I look forward to hearing everyone’s thoughts…Bob
I guess defining the initial scope of a base data set to be generated on demand would be a good thing to have, then an overview of scope and scale of special case needs that a data gen would need to accommodate.
My idea is this: Take real data, use it to create a deviation model matching the data schema of the target application. Generate that data as part of the basic set, but allow for intentional or random extreme deviation to simulate syndromes.
An example is the statistical distribution of biometrics (vitals). This can be based on gender, age, whatever. My preferred method is use a random base, then use modifiers to affect the final values for a fake patient based on gender, age, BMI, and randomly assigned diagnosis, procedure/intervention and outcome codes. We have plenty enough resources and statisticians around here to generate some data that looks perfectly believable.
I am ready to try out my demo data generator based on specialty. Clinical note references are drawn from ICD10 and CPT text descriptions, and correlation of the diagnosis to interventions are taken from the PQRS and CQM standards. Now that the base data generator engine can consume this data, I have to do a test run with some sort of clinical area in mind.
Any particular specialty you folks want to see?
Hello, Art. Elliot Sloane from Sarasota, FL here.
Thanks for tackling this.
I’d like to suggest single diseases like diabetes, congestive heart failure, chronic obstructive pulmonary disease, and/or hypertension. Later, demo date for patients with pairs of diseases would be helpful, like diabetes with hypertension, or CHF with COPD.
You’ll probably need normal clinical data value targets and variance ranges for each disease in order to ensure the data seems “realistic,” too. Who is supplying those for you?
Maybe some of us could form “panels” to help review or score the data sets in some way? Culling of unreasonable data may be needed.
If you can produce concentrated sets of “disease” patients, and those can be mixed into generic/blind/random data sets later, it may make analytics learning, training, and research faster and more efficient for teachers and students.
Well, first Elliot,
Think you might head up towards Pinellas County anytime soon? Bet we could sit and whip up some real good data sources!
I could hit “infectious diseases” as a broader spectrum first try, and the typical “train wreck” combos from the smaller sub-groups, but I think that just hitting a single disease is the right way to go.
You are right that we need the deviation, variance, and typical aging response for vital statistics…and I don’t have anyone supplying that or anything else yet. Algorithms that are related to multiple patient systems would be great, even just to give realistic seeming (if not statistically perfect) results.
I will be driving to Tampa through Pinellas County every Monday to teach later this month, so I can probably stop by to work with you Art. Infectious diseases is indeed a broad category, but even the basic flu kills 35,000 Americans annually. Flu tends to afflict those with other diseases early, too, and many of those who are hospitalized or die have underlying chronic diseases and deficits. The flu is interesting, too, because CDC posts weekly updates about nationwide statistics. It is therefore an interesting disease to use as a teaching model because it is very tangible.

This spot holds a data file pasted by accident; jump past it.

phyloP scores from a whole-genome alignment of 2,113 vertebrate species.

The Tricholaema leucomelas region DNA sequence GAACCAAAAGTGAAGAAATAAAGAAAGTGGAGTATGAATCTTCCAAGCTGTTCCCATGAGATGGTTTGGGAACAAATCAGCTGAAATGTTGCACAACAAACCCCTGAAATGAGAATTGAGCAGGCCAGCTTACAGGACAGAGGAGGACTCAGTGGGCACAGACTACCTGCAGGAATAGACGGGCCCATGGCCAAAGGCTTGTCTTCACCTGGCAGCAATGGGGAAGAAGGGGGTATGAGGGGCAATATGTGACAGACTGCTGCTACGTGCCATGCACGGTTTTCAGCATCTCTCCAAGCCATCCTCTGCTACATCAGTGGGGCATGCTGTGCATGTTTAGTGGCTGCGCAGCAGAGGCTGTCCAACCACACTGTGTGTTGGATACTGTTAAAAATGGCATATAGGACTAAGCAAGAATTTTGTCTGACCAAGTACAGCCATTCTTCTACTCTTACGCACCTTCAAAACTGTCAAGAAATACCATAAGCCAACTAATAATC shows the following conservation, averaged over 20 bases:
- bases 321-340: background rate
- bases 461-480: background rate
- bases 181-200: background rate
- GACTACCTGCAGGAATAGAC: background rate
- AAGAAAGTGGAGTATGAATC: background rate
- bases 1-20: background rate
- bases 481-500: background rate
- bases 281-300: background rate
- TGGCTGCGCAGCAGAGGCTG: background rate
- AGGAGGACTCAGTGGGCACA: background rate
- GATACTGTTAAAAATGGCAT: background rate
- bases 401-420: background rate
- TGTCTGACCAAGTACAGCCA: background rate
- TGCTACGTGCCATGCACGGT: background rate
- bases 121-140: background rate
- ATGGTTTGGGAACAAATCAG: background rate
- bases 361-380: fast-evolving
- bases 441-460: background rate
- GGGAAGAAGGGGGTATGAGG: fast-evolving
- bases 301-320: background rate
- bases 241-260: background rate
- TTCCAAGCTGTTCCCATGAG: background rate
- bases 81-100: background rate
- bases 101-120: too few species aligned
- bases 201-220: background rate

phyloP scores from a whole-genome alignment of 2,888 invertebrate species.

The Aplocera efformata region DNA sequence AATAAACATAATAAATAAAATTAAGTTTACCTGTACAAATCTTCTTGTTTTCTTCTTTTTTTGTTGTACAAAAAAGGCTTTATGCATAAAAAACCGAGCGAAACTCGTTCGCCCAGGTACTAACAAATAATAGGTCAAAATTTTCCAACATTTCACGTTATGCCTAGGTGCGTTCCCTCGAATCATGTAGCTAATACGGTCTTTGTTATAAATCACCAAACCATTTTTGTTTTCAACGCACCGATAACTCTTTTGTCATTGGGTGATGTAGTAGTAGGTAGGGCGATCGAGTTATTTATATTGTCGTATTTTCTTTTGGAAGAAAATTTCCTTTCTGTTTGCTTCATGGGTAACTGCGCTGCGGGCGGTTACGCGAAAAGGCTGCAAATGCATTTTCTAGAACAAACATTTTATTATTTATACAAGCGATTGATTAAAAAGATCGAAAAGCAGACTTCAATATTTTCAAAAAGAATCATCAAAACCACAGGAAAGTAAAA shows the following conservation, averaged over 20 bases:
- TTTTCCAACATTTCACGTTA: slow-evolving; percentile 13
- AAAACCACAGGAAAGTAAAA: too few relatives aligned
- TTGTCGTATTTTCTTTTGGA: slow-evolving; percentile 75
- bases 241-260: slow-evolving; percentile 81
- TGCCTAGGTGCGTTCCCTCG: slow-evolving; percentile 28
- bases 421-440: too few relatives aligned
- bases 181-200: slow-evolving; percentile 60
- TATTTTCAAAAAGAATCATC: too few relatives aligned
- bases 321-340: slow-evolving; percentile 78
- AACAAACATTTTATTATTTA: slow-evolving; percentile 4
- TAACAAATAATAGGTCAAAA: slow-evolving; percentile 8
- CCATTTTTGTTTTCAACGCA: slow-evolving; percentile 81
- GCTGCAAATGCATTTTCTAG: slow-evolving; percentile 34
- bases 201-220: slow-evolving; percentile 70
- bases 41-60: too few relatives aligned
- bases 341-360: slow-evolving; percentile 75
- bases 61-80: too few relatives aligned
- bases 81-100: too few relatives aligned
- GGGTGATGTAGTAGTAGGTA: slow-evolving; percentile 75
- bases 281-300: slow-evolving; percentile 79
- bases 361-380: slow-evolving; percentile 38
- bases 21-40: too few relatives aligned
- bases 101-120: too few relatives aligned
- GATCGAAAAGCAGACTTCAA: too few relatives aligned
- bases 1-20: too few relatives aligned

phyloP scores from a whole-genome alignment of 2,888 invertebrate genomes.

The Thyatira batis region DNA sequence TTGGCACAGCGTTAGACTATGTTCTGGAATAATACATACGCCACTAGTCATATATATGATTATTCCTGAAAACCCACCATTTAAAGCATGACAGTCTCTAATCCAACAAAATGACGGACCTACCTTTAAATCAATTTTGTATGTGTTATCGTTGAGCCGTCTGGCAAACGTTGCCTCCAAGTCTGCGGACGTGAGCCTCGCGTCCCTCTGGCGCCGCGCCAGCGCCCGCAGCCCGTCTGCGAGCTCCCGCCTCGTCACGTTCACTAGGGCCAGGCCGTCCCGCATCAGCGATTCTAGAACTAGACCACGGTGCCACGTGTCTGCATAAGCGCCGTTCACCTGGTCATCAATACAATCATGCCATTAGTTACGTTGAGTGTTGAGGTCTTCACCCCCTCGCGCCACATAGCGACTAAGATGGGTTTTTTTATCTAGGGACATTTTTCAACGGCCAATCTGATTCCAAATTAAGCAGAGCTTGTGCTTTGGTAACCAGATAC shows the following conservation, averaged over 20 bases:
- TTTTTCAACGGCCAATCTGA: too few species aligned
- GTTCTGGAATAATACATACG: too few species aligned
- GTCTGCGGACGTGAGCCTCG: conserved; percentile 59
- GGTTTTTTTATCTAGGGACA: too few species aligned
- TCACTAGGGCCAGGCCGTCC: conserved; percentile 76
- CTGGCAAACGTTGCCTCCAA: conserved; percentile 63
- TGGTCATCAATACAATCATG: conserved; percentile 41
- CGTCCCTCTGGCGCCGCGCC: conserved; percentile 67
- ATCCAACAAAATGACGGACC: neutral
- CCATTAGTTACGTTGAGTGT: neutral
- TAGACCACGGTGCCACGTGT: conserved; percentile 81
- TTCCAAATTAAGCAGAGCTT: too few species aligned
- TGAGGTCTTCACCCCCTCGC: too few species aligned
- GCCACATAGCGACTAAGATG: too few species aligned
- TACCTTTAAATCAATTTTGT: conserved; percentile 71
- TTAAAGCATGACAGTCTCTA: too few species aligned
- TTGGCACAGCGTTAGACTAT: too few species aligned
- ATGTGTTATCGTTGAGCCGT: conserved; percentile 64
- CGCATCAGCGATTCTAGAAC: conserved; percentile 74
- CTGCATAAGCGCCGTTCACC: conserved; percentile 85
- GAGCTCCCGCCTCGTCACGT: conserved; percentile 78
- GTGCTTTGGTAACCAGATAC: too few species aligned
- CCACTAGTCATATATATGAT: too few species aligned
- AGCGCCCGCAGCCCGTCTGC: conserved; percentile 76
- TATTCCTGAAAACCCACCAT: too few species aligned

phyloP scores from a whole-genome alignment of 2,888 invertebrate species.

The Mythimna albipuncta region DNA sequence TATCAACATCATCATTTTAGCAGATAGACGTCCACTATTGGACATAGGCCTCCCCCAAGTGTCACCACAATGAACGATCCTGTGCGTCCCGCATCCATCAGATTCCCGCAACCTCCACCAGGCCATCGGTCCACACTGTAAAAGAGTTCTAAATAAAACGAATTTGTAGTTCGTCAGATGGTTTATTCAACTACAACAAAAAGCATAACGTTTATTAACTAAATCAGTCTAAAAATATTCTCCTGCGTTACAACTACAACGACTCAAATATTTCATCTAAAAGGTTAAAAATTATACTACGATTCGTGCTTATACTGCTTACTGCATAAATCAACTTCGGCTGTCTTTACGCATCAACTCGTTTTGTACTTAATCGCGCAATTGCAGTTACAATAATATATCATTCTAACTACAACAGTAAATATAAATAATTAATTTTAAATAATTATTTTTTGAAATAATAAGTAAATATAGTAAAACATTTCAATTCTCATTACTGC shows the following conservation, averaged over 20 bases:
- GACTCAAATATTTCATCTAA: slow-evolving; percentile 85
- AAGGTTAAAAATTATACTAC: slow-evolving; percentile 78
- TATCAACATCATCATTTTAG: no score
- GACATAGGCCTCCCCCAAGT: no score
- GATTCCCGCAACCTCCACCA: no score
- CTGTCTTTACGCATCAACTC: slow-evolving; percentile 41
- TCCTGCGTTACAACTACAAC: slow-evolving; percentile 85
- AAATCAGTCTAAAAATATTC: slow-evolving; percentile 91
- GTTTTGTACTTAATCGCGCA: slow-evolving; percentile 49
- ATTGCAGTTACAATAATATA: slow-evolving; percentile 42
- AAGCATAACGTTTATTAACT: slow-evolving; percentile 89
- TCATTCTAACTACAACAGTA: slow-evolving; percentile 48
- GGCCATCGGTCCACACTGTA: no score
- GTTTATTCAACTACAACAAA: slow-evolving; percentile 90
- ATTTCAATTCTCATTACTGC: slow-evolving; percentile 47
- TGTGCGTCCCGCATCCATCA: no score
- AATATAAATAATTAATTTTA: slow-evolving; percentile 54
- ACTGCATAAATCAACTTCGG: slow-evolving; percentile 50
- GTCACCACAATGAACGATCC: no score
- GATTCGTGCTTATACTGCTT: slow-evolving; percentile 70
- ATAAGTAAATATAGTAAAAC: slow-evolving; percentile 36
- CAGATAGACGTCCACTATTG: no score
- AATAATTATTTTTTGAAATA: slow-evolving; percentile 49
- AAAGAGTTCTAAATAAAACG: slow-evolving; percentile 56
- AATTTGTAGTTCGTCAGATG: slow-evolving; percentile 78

More complex infectious diseases can be challenging, though, because they are often very localized, and the symptoms can be hard to tease out. Any single disease is a fine start, because each disease initially lends itself to profiling strategies that a student can understand.
Most diseases, like diabetes or CHF, have fairly natural progressions over time. Perhaps you can build in a “nominal” disease road map of sorts (train wreck?) for each disease? That can give students a chance to develop a more mature, time-variant concept about diseases.
Could your data generation tools lend themselves to Markovian or Monte Carlo simulrunsation of symptoms and patient data? Even if only limited, it could give learners more interesting and complicated disease patterns to analyze.
Starting simple is the way to go. If reasonable sets of representative patient data can be generated, that’s a good start. Maybe your data generation tools can “grow diseases” from/into de-identified “healthy patient” data sets, too. i.e., if a multi-year deidentified patient data set is available, maybe some of the patients could randomly “acquire” flu, CHF, diabetes, or other disease?)
Ah, the mind runs wild with the possibilities!
Being a fan of the boardgame Pandemic, a 2D game designer, and a medical IT guy, I think there could be a really cool way to do the “take a regional map background image and simulate an epidemic” but that sounds like too much morbid fun.
A great design philosophy states that after you have decided that something should be built (people in this case), you first determine what the end-of-service conditions are, and how to refit/recycle/dispose/recoup from the ownership. With that in mind, as we build fake people, we should start with what they look like at the end. Determine mortality conditions, then use statistical data to work from birth to that condition for each patient. Once that is done, you break up that record into something like 50 different databases that represent every clinic or hospital they have ever been to. Would that not give the statisticians great fun trying to put that back together? It could really show the need for interoperability.